Air Force is an equal employer of all Australians. Air Force is proud to have a diverse workforce that brings a range of experiences and qualifications to the work place.
Air Force’s ability to deliver airpower in the future will depend on us having the best people for the wide range of Air Force jobs, regardless of gender, age or culture. We need to ‘future-proof’ Air Force with targeted programs to attract, recruit and retain the very best people.
Air Force has developed and implemented a range of diversity initiatives to help personnel have equal access to opportunities. Our diversity initiatives are constantly under review to be relevant, timely and inclusive.
As at January 2013 women represent 17 percent of Air Force personnel and there were 61 RAAF females deployed on overseas operations.
Air Force initiatives target all segments of the workforce including education and personal development opportunities especially for women. In June 2012, Air Force held its inaugural Air Force Women’s Development Forum with the theme being Surviving and Thriving in Non-Traditional Employment. The forum, attended by Air Force women and men as well as the Air Force senior leadership, was an important step towards helping Air Force to better understand the unique challenges and opportunities experienced by women working in non-traditional employment fields.
As of January 2013 women are able to serve in all positions in Air Force. Previously the Airfield Defence Guards and Ground Defence Officer roles were not open to women. As part of the overall implementation plan for the removal of combat restrictions women currently serving can now apply to transfer into these roles. Direct entry recruitment for these roles will commence in Jan 2016.
More than 300 exciting and challenging careers are available to women including Combat Systems Operator, Surveillance Aircraft Operator and Pilot.
Specialist recruiting and retention initiatives are employed to attract, train and retain indigenous people from remote, regional and urban localities throughout Australia. For example, the Indigenous Undergraduate Scheme provides a number of university sponsorship positions each year with follow on Air Force employment.
Our Land, Our Skies is an Air Force strategy that defines appropriate pathways for indigenous participation. The strategy respects the importance of indigenous connections to people and place.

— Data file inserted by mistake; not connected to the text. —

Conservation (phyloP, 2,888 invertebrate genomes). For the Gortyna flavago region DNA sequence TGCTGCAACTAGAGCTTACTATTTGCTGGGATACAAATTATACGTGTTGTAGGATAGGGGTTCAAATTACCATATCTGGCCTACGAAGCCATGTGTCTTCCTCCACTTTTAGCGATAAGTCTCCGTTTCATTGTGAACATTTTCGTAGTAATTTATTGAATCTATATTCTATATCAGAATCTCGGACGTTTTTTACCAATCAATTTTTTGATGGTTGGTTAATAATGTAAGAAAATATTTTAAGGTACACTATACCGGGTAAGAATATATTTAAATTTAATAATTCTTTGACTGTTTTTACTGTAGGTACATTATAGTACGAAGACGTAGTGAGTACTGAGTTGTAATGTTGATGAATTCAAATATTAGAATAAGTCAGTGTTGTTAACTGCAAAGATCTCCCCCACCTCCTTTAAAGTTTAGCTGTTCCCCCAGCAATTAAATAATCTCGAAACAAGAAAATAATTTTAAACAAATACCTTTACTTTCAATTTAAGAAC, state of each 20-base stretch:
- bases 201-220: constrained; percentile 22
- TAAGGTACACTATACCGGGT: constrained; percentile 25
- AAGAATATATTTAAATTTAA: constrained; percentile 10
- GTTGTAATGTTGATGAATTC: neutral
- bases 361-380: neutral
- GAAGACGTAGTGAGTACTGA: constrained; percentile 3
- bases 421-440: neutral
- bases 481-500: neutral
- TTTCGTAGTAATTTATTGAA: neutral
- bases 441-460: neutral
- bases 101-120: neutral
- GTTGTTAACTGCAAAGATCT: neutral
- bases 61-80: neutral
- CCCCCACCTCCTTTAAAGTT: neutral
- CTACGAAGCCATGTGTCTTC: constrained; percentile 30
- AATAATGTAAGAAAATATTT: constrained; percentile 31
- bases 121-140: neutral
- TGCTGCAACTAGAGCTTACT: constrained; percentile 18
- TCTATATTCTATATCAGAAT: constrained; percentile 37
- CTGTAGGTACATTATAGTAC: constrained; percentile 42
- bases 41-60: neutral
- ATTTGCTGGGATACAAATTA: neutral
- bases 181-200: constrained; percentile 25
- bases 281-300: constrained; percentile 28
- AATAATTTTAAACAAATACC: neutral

Reflecting our multicultural Australian society, 13% of Air Force members originate from 111 countries outside Australia and five per cent of our workforce is bilingual. We are proud to have a diverse workforce and continue to develop strategies to increase ethnic diversity.
Air Force members identify with 53 recognised religions and members are served by the Air Force Chaplaincy Branch comprising chaplains from ten denominations.
The Air Force uniform is one of the traditions of RAAF service, creating a sense of belonging and pride for Air Force members. Air Force uniform options include turbans for members of the Sikh faith; and Hijabs for members of the Muslim faith.
No matter which uniform our Air Force members wear, they wear their uniform with pride, and inherit a proud tradition that was established by the generations before us.
Air Force actively supports members of the LGBTI community through a range of measures. Air Force has worked hard to develop inclusive policies and entitlements that are not limited by member's gender, personal circumstances or sexual orientation. Air Force actively supports personnel attendance at conferences and GLBTI community events, and has developed a guide which provides practical advice and support for LGBTI members in Air Force.
Ongoing engagement and cooperation with the external, wider Defence LGBTI community group 'DEFGLIS', who can be contacted via their own website www.defglis.com.au, is an integral aspect of Air Force's ongoing diversity strategy.
Air Force has expanded its recruiting and retention policies to incorporate a wider range of ages in the workplace.
Phased retirement initiatives are in place to encourage retention of experienced personnel. Older personnel can share their knowledge through reserve service after they reach the retirement age of 60, until 65.
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